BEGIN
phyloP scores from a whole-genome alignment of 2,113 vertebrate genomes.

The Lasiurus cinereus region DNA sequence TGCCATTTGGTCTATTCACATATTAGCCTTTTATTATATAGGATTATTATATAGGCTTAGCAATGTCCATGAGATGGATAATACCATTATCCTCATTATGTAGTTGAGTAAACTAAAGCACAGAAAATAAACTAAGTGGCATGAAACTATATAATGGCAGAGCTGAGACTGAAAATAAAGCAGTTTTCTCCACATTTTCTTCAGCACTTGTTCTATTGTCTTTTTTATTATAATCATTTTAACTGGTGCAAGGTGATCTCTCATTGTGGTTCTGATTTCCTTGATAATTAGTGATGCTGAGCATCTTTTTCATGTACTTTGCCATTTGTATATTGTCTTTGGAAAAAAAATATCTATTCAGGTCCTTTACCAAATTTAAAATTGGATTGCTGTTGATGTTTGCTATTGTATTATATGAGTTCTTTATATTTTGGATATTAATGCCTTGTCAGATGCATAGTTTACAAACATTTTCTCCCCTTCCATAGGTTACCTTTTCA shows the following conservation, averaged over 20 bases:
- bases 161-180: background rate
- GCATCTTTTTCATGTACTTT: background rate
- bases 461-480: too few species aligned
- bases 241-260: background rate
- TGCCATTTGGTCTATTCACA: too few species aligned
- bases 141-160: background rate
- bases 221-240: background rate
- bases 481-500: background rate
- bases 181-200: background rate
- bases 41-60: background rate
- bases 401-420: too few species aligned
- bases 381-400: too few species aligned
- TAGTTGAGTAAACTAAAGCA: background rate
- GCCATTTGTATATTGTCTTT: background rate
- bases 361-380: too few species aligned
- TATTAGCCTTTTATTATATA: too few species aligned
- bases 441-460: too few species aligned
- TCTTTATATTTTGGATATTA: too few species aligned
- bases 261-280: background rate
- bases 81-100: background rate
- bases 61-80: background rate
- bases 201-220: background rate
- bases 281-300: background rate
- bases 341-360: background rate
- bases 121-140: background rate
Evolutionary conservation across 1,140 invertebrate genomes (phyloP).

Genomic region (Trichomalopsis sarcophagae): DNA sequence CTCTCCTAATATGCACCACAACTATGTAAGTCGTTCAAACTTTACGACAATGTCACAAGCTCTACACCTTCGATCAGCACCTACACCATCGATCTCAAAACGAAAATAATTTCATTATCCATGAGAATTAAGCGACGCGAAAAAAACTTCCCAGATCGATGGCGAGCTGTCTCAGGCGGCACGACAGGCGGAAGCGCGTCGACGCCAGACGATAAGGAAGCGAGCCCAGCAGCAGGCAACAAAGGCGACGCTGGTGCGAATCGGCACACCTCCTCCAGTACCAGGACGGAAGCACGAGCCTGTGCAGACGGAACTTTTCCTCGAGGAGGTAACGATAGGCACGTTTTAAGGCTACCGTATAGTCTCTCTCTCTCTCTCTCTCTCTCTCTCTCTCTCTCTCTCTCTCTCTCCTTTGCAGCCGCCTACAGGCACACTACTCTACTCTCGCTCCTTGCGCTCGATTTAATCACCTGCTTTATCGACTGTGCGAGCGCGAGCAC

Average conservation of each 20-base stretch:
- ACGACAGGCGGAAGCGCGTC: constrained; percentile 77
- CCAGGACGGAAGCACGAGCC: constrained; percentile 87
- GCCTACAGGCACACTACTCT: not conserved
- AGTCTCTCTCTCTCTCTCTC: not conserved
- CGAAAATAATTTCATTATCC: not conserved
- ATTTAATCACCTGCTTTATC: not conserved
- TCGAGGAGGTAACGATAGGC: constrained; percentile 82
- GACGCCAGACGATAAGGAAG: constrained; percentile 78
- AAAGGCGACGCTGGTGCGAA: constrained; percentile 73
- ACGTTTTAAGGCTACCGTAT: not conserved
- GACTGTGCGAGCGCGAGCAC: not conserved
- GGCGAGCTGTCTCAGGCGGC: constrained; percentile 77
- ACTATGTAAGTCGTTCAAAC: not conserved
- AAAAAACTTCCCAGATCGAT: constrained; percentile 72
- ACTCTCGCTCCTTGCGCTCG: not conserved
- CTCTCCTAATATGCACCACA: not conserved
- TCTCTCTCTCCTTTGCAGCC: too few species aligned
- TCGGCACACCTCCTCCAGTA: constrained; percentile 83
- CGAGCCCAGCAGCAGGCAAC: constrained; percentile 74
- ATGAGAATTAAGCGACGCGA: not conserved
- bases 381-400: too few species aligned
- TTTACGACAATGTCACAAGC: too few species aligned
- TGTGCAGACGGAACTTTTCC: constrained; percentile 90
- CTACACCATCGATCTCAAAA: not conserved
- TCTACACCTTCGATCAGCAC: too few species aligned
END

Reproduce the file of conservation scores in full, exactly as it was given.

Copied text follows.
phyloP scores from a whole-genome alignment of 2,113 vertebrate genomes.

The Lasiurus cinereus region DNA sequence TGCCATTTGGTCTATTCACATATTAGCCTTTTATTATATAGGATTATTATATAGGCTTAGCAATGTCCATGAGATGGATAATACCATTATCCTCATTATGTAGTTGAGTAAACTAAAGCACAGAAAATAAACTAAGTGGCATGAAACTATATAATGGCAGAGCTGAGACTGAAAATAAAGCAGTTTTCTCCACATTTTCTTCAGCACTTGTTCTATTGTCTTTTTTATTATAATCATTTTAACTGGTGCAAGGTGATCTCTCATTGTGGTTCTGATTTCCTTGATAATTAGTGATGCTGAGCATCTTTTTCATGTACTTTGCCATTTGTATATTGTCTTTGGAAAAAAAATATCTATTCAGGTCCTTTACCAAATTTAAAATTGGATTGCTGTTGATGTTTGCTATTGTATTATATGAGTTCTTTATATTTTGGATATTAATGCCTTGTCAGATGCATAGTTTACAAACATTTTCTCCCCTTCCATAGGTTACCTTTTCA shows the following conservation, averaged over 20 bases:
- bases 161-180: background rate
- GCATCTTTTTCATGTACTTT: background rate
- bases 461-480: too few species aligned
- bases 241-260: background rate
- TGCCATTTGGTCTATTCACA: too few species aligned
- bases 141-160: background rate
- bases 221-240: background rate
- bases 481-500: background rate
- bases 181-200: background rate
- bases 41-60: background rate
- bases 401-420: too few species aligned
- bases 381-400: too few species aligned
- TAGTTGAGTAAACTAAAGCA: background rate
- GCCATTTGTATATTGTCTTT: background rate
- bases 361-380: too few species aligned
- TATTAGCCTTTTATTATATA: too few species aligned
- bases 441-460: too few species aligned
- TCTTTATATTTTGGATATTA: too few species aligned
- bases 261-280: background rate
- bases 81-100: background rate
- bases 61-80: background rate
- bases 201-220: background rate
- bases 281-300: background rate
- bases 341-360: background rate
- bases 121-140: background rate
Evolutionary conservation across 1,140 invertebrate genomes (phyloP).

Genomic region (Trichomalopsis sarcophagae): DNA sequence CTCTCCTAATATGCACCACAACTATGTAAGTCGTTCAAACTTTACGACAATGTCACAAGCTCTACACCTTCGATCAGCACCTACACCATCGATCTCAAAACGAAAATAATTTCATTATCCATGAGAATTAAGCGACGCGAAAAAAACTTCCCAGATCGATGGCGAGCTGTCTCAGGCGGCACGACAGGCGGAAGCGCGTCGACGCCAGACGATAAGGAAGCGAGCCCAGCAGCAGGCAACAAAGGCGACGCTGGTGCGAATCGGCACACCTCCTCCAGTACCAGGACGGAAGCACGAGCCTGTGCAGACGGAACTTTTCCTCGAGGAGGTAACGATAGGCACGTTTTAAGGCTACCGTATAGTCTCTCTCTCTCTCTCTCTCTCTCTCTCTCTCTCTCTCTCTCTCTCTCCTTTGCAGCCGCCTACAGGCACACTACTCTACTCTCGCTCCTTGCGCTCGATTTAATCACCTGCTTTATCGACTGTGCGAGCGCGAGCAC

Average conservation of each 20-base stretch:
- ACGACAGGCGGAAGCGCGTC: constrained; percentile 77
- CCAGGACGGAAGCACGAGCC: constrained; percentile 87
- GCCTACAGGCACACTACTCT: not conserved
- AGTCTCTCTCTCTCTCTCTC: not conserved
- CGAAAATAATTTCATTATCC: not conserved
- ATTTAATCACCTGCTTTATC: not conserved
- TCGAGGAGGTAACGATAGGC: constrained; percentile 82
- GACGCCAGACGATAAGGAAG: constrained; percentile 78
- AAAGGCGACGCTGGTGCGAA: constrained; percentile 73
- ACGTTTTAAGGCTACCGTAT: not conserved
- GACTGTGCGAGCGCGAGCAC: not conserved
- GGCGAGCTGTCTCAGGCGGC: constrained; percentile 77
- ACTATGTAAGTCGTTCAAAC: not conserved
- AAAAAACTTCCCAGATCGAT: constrained; percentile 72
- ACTCTCGCTCCTTGCGCTCG: not conserved
- CTCTCCTAATATGCACCACA: not conserved
- TCTCTCTCTCCTTTGCAGCC: too few species aligned
- TCGGCACACCTCCTCCAGTA: constrained; percentile 83
- CGAGCCCAGCAGCAGGCAAC: constrained; percentile 74
- ATGAGAATTAAGCGACGCGA: not conserved
- bases 381-400: too few species aligned
- TTTACGACAATGTCACAAGC: too few species aligned
- TGTGCAGACGGAACTTTTCC: constrained; percentile 90
- CTACACCATCGATCTCAAAA: not conserved
- TCTACACCTTCGATCAGCAC: too few species aligned